How neuroscience can teach children about mental health By Rebecca Slack, University of Sheffield At a recent talk I gave as a Sheffield NeuroGirl, a group of three female PhD students who aim to bring interesting and exciting research on the brain to the public, I carried out a little experiment. I asked everyone to get to their feet and then for everyone [...]The post How neuroscience can teach children about mental health appeared first on PsyPost.
How to tell if your child has a speech or language impairment By Elise Baker, University of Sydney and Natalie Munro, University of Sydney Babies are born communicating. Their cries and coos speak volumes. However, much-anticipated first words do not appear until 12 months later. By 18 months, the average child says about 50 words. By the time a child is ready to start school, their vocabulary [...]The post How to tell if your child has a speech or language impairment appeared first on PsyPost.
Psychiatrists alleviate mental illness – don’t attack them By Peter Woodruff, University of Sheffield Psychiatrists are here to try to make sense of the complexities of human behaviour in those who see them, and to help them get better. Many of those who are seen by psychiatrists are very ill indeed, and suffer greatly – hence the battles psychiatrists face are in understanding [...]The post Psychiatrists alleviate mental illness – don’t attack them appeared first on PsyPost.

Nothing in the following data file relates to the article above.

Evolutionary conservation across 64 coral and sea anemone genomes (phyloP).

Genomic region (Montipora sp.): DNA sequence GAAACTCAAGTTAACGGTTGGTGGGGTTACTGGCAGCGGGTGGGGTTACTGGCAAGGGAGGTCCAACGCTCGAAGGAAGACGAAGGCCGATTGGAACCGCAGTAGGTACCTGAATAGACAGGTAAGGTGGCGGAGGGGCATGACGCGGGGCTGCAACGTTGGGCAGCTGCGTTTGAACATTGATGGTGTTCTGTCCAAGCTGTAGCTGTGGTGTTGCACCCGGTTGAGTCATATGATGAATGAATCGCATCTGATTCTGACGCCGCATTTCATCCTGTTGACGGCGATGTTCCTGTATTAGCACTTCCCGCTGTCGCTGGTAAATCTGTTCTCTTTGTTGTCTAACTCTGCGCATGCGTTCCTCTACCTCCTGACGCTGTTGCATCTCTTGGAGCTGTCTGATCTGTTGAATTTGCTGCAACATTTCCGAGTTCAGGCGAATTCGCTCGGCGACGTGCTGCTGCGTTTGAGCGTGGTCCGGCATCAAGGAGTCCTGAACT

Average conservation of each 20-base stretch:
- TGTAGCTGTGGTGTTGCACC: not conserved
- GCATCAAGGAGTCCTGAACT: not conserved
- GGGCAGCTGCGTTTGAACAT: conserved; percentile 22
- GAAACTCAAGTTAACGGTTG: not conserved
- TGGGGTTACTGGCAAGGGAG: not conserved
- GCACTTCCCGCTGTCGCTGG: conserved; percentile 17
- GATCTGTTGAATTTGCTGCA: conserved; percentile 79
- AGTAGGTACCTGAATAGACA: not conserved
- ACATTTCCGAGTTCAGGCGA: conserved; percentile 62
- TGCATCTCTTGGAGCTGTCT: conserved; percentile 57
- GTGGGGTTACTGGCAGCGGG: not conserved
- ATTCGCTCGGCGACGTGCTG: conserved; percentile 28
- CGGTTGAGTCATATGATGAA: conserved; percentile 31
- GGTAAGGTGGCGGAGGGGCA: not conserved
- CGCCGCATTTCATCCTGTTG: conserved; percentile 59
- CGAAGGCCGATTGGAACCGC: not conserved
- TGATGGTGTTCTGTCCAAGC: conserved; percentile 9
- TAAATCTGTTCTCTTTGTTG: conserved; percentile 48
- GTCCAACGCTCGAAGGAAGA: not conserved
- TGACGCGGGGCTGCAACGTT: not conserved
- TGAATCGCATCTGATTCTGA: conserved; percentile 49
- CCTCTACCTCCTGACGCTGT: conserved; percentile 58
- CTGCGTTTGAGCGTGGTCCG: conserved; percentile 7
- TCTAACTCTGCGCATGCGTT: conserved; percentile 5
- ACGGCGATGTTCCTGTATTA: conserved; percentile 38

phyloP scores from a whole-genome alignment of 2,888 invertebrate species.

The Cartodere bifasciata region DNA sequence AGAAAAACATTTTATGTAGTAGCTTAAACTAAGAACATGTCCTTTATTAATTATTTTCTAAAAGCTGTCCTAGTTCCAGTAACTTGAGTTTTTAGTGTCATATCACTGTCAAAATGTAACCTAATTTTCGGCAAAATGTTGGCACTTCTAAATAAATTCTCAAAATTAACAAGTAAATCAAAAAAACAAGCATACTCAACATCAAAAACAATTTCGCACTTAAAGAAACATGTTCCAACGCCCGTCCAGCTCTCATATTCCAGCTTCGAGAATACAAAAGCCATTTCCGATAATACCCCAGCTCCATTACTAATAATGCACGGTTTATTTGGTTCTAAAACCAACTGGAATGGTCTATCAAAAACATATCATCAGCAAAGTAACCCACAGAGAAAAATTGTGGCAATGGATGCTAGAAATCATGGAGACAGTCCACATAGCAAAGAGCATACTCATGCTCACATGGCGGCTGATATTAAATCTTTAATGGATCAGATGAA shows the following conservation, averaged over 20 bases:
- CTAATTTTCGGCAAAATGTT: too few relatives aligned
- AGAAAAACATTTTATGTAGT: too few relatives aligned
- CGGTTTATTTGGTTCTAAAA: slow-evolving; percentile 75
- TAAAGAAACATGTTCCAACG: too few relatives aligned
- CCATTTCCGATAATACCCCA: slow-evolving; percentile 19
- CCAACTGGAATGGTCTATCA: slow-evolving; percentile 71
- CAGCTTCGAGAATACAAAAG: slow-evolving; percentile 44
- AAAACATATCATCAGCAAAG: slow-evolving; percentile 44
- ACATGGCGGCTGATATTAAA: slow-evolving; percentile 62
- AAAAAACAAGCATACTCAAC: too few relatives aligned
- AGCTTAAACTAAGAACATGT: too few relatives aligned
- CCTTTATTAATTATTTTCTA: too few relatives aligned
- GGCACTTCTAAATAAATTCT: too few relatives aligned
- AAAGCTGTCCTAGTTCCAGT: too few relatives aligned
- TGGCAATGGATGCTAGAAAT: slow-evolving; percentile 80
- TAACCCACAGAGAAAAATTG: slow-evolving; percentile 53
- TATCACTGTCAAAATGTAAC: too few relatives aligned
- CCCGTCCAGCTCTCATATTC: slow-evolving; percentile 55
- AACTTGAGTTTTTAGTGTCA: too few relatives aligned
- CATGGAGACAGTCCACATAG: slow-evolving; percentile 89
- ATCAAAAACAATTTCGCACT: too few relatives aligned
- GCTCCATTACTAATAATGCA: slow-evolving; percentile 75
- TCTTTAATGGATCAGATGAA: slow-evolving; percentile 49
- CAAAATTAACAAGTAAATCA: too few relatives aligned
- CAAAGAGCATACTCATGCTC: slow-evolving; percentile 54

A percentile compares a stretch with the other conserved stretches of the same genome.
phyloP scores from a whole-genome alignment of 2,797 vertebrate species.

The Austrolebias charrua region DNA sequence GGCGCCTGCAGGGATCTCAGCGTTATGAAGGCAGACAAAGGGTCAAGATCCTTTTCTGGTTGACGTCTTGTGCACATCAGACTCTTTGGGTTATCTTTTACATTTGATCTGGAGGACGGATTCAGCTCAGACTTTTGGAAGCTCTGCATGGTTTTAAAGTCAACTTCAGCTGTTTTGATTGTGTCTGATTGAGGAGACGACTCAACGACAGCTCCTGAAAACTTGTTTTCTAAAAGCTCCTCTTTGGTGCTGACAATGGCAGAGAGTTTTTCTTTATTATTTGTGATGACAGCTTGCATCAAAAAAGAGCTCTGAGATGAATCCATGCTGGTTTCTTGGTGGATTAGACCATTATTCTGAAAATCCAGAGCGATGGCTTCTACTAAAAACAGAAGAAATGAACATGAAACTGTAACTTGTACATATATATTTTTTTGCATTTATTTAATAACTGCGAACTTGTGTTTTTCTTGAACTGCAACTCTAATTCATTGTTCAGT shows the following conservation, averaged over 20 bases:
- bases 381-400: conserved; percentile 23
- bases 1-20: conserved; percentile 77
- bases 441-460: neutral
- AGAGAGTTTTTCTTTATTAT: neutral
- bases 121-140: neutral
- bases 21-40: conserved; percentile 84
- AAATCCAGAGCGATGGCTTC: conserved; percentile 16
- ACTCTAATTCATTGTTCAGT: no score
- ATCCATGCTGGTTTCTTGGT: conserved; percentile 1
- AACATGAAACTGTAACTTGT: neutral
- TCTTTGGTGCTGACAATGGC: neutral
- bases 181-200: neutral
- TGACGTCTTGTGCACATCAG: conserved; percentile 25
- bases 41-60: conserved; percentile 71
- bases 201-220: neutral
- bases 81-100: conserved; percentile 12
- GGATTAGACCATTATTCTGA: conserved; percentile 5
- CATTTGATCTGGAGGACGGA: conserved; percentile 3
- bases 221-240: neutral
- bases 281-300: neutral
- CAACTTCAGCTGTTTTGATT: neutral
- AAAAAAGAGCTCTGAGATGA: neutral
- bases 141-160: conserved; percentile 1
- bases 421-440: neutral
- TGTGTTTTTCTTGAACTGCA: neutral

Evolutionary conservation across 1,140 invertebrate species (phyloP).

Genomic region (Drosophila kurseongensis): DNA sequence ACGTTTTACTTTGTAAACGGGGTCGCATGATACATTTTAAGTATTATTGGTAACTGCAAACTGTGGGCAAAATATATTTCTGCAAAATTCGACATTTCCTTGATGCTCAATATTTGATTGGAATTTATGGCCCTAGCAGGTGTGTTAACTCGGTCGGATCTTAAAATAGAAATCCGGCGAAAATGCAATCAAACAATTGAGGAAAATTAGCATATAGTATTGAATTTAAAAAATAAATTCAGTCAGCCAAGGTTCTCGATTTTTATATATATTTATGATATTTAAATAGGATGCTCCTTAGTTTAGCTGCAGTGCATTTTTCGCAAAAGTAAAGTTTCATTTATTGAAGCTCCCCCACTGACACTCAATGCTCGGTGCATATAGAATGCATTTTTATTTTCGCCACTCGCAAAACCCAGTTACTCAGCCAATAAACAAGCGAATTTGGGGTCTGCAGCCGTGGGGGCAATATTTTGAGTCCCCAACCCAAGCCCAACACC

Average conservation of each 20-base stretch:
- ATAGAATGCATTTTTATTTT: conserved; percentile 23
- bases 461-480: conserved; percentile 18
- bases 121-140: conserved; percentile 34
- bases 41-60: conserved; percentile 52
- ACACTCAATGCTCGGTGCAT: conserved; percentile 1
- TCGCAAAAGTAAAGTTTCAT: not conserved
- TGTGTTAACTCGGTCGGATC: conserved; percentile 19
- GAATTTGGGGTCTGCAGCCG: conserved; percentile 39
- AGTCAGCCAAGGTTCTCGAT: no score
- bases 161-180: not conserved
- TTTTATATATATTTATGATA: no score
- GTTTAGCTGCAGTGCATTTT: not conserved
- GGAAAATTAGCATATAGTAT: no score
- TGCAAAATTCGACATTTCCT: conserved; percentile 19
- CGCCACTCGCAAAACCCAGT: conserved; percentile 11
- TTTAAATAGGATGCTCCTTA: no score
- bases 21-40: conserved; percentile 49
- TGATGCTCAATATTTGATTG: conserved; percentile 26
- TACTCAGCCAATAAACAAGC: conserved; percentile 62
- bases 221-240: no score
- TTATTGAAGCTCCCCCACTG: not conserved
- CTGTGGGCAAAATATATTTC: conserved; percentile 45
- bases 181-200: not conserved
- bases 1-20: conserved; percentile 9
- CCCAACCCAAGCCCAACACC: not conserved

Using Your Senses to Gain a Richer Life Being present is the essence of a mindfulness meditation practice. When we think of meditation, we often think of sitting on the floor, eyes closed, legs crossed, chanting “om,” but you don’t have to begin here — nor do you have to chant om. Actual “sitting” practice is what we...
Money Can't Buy You (Self) Love New research shows that economic hard times can make us less narcissistic and self-absorbed. But what happens when the economy recovers? Paul Roberts explores the complicated connection between prosperity and personality.